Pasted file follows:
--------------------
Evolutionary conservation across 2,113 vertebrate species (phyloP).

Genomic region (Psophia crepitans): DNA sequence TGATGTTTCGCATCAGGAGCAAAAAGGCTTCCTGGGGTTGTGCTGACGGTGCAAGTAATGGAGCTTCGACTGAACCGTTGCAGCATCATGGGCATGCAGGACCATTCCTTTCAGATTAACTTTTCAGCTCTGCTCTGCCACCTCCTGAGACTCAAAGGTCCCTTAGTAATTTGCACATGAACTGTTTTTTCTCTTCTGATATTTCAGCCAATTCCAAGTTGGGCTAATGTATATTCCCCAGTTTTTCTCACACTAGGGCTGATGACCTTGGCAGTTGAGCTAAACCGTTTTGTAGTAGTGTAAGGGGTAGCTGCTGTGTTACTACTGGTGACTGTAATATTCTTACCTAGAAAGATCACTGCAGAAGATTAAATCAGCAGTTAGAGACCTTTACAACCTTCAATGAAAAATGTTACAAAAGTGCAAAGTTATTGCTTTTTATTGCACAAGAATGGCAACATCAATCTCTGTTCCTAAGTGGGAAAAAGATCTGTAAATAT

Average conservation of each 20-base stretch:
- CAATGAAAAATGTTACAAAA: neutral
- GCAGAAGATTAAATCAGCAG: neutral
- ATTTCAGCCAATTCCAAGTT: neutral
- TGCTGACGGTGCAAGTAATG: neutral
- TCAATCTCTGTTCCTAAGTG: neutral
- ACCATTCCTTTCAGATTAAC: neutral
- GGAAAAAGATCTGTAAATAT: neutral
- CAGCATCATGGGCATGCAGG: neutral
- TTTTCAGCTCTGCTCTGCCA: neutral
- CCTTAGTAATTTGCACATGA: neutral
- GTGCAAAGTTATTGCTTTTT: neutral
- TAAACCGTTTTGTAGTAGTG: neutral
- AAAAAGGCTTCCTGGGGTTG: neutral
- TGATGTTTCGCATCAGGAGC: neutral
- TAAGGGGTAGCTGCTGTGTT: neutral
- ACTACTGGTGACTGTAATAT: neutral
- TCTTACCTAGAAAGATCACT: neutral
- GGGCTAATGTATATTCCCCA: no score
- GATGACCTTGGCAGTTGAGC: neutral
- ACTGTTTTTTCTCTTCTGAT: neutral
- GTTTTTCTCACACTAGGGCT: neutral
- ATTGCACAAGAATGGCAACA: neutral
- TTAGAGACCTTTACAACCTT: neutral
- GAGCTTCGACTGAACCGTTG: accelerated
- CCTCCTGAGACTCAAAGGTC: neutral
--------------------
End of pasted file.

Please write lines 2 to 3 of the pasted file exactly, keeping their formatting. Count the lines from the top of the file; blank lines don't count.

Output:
Genomic region (Psophia crepitans): DNA sequence TGATGTTTCGCATCAGGAGCAAAAAGGCTTCCTGGGGTTGTGCTGACGGTGCAAGTAATGGAGCTTCGACTGAACCGTTGCAGCATCATGGGCATGCAGGACCATTCCTTTCAGATTAACTTTTCAGCTCTGCTCTGCCACCTCCTGAGACTCAAAGGTCCCTTAGTAATTTGCACATGAACTGTTTTTTCTCTTCTGATATTTCAGCCAATTCCAAGTTGGGCTAATGTATATTCCCCAGTTTTTCTCACACTAGGGCTGATGACCTTGGCAGTTGAGCTAAACCGTTTTGTAGTAGTGTAAGGGGTAGCTGCTGTGTTACTACTGGTGACTGTAATATTCTTACCTAGAAAGATCACTGCAGAAGATTAAATCAGCAGTTAGAGACCTTTACAACCTTCAATGAAAAATGTTACAAAAGTGCAAAGTTATTGCTTTTTATTGCACAAGAATGGCAACATCAATCTCTGTTCCTAAGTGGGAAAAAGATCTGTAAATAT

Average conservation of each 20-base stretch: